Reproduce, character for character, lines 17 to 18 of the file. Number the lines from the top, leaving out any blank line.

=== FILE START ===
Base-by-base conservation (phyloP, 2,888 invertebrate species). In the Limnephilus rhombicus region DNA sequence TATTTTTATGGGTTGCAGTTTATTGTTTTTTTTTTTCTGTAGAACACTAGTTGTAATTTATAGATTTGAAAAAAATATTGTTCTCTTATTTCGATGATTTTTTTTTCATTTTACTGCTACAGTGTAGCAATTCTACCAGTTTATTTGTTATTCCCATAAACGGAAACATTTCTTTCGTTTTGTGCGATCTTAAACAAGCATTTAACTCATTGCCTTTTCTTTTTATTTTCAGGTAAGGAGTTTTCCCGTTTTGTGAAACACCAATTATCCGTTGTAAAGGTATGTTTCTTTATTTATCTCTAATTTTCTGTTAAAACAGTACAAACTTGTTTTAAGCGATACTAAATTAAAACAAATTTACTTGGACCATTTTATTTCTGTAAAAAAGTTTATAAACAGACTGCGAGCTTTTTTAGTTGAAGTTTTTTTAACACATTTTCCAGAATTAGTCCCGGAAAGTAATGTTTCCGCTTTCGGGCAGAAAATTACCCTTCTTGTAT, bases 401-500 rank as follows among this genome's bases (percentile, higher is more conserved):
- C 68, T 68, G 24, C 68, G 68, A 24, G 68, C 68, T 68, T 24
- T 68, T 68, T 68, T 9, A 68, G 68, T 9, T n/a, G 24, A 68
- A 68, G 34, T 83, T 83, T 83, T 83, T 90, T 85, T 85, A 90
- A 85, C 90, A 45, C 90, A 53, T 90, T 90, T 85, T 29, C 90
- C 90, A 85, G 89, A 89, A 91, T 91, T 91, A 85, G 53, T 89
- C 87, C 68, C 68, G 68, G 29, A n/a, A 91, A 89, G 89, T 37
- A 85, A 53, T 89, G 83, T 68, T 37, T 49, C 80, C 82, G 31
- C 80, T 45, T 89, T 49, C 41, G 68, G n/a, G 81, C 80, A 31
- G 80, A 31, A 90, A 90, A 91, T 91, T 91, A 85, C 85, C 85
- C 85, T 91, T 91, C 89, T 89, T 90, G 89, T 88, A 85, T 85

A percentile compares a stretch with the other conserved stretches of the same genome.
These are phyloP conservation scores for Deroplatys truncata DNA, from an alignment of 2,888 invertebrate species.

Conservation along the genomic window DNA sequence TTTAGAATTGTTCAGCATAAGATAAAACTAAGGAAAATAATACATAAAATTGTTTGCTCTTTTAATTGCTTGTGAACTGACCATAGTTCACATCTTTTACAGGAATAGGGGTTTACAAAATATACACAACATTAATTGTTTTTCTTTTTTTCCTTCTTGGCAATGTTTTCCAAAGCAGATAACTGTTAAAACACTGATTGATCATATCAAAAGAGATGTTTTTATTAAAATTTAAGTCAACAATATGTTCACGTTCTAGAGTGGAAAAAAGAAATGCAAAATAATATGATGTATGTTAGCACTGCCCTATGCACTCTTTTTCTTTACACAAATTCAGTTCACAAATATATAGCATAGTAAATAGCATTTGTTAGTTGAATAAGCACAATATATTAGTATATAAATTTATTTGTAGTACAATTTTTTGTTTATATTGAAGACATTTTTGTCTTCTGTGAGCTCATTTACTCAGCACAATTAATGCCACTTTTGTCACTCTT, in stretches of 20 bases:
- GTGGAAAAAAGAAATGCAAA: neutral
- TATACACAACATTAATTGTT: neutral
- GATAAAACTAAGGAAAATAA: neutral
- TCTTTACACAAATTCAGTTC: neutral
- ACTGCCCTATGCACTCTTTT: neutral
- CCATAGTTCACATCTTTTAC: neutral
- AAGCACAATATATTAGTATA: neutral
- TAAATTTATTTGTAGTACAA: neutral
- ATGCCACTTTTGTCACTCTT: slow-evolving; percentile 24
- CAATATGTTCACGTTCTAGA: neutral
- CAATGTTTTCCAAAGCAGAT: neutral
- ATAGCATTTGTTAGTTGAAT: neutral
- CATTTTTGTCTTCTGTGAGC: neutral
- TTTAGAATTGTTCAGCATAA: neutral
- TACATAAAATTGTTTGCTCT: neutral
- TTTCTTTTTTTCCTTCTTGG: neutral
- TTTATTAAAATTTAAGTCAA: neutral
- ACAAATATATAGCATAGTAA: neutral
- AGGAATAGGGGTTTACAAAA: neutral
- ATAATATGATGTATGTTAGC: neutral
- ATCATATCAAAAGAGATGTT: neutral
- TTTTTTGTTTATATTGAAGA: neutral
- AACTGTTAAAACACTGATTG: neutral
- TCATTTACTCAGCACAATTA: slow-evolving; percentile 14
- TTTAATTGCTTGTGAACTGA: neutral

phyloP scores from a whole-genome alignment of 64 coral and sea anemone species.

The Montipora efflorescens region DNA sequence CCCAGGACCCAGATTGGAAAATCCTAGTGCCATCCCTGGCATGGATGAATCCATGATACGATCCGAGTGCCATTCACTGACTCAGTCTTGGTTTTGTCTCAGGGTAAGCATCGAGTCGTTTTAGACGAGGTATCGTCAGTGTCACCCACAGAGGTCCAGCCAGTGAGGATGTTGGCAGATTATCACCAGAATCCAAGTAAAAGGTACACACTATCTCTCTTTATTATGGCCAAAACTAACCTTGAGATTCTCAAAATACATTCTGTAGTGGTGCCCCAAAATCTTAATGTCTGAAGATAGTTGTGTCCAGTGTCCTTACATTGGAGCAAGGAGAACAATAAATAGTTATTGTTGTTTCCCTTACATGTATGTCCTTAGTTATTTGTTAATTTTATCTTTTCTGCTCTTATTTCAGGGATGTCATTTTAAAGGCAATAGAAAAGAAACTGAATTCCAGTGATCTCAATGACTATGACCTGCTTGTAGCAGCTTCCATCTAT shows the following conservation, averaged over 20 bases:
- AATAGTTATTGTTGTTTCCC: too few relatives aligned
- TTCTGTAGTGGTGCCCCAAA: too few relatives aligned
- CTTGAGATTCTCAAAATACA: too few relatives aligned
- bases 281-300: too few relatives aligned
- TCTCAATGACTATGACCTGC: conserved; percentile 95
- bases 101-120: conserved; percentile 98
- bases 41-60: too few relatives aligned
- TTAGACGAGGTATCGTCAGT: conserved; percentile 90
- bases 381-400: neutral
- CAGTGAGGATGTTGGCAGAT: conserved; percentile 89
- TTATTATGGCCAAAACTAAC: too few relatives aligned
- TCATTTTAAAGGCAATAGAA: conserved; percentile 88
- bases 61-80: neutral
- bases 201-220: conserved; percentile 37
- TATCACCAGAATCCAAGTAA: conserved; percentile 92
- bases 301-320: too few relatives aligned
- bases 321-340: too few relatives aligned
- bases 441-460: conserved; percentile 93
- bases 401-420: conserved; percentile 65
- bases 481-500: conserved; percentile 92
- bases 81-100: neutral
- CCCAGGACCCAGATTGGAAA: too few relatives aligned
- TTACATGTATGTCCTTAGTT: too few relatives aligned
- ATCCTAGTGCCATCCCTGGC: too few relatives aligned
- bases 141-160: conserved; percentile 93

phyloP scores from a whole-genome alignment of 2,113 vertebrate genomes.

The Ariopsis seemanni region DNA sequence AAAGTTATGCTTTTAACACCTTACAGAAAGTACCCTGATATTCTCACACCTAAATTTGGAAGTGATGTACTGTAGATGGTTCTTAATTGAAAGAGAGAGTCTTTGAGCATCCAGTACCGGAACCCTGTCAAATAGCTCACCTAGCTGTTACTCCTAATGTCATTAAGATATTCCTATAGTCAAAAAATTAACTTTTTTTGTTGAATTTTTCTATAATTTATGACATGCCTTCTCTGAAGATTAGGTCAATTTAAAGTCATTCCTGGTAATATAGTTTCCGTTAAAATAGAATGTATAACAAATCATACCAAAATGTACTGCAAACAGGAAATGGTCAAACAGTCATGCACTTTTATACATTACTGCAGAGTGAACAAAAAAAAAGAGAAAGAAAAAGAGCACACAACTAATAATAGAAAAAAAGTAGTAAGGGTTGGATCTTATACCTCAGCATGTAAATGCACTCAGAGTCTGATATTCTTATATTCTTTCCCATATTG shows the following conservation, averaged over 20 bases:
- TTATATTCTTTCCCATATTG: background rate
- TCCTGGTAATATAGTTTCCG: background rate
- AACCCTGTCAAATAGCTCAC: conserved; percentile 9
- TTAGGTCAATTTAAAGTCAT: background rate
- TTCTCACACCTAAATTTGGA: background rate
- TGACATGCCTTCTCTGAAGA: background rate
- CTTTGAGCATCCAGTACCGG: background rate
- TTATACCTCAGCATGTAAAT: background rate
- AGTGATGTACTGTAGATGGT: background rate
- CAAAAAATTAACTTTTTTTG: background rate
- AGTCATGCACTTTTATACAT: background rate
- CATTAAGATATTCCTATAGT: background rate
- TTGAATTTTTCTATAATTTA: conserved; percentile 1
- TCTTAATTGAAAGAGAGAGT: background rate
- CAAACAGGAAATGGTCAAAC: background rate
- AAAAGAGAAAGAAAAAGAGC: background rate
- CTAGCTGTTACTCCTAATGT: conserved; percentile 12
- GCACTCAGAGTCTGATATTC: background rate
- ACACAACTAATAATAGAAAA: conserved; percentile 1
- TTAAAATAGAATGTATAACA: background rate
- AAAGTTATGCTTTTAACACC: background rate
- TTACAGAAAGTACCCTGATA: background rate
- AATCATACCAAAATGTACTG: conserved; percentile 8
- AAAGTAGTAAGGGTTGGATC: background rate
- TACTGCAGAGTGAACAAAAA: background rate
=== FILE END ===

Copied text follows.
- GATAAAACTAAGGAAAATAA: neutral
- TCTTTACACAAATTCAGTTC: neutral